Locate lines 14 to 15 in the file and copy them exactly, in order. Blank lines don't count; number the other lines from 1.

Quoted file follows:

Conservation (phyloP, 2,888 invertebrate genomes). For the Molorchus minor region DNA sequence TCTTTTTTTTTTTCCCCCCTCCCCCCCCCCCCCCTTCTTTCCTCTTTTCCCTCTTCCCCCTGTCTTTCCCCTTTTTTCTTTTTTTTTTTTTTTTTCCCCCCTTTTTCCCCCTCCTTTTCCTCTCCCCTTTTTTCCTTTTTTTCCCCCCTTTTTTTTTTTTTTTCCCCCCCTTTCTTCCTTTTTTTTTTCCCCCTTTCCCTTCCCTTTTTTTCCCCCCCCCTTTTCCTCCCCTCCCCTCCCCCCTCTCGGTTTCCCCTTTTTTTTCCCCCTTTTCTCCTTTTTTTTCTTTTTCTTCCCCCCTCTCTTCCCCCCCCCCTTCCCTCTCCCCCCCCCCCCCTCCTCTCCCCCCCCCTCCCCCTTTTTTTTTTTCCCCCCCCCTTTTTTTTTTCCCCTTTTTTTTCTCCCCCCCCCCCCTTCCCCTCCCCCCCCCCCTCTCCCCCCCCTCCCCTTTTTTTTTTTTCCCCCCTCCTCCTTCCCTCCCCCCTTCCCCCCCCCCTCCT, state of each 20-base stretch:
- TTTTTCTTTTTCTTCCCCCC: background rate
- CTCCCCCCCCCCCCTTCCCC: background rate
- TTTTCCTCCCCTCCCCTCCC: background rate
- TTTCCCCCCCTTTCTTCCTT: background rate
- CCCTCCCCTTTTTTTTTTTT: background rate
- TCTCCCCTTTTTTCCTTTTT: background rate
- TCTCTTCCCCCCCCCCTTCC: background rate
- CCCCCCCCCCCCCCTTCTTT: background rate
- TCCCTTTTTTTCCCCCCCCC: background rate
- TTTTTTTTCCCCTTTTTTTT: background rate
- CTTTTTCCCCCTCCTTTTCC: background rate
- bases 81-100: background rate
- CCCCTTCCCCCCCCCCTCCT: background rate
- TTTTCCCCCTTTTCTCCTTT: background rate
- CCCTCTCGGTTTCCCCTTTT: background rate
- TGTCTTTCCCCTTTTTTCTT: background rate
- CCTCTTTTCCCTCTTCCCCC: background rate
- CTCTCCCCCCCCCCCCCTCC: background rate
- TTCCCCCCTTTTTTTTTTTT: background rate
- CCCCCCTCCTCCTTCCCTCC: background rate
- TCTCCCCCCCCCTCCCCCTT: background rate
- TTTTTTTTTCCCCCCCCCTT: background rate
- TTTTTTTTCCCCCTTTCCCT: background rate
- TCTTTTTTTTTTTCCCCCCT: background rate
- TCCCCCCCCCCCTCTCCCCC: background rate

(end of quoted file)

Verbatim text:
- CCCCTTCCCCCCCCCCTCCT: background rate
- TTTTCCCCCTTTTCTCCTTT: background rate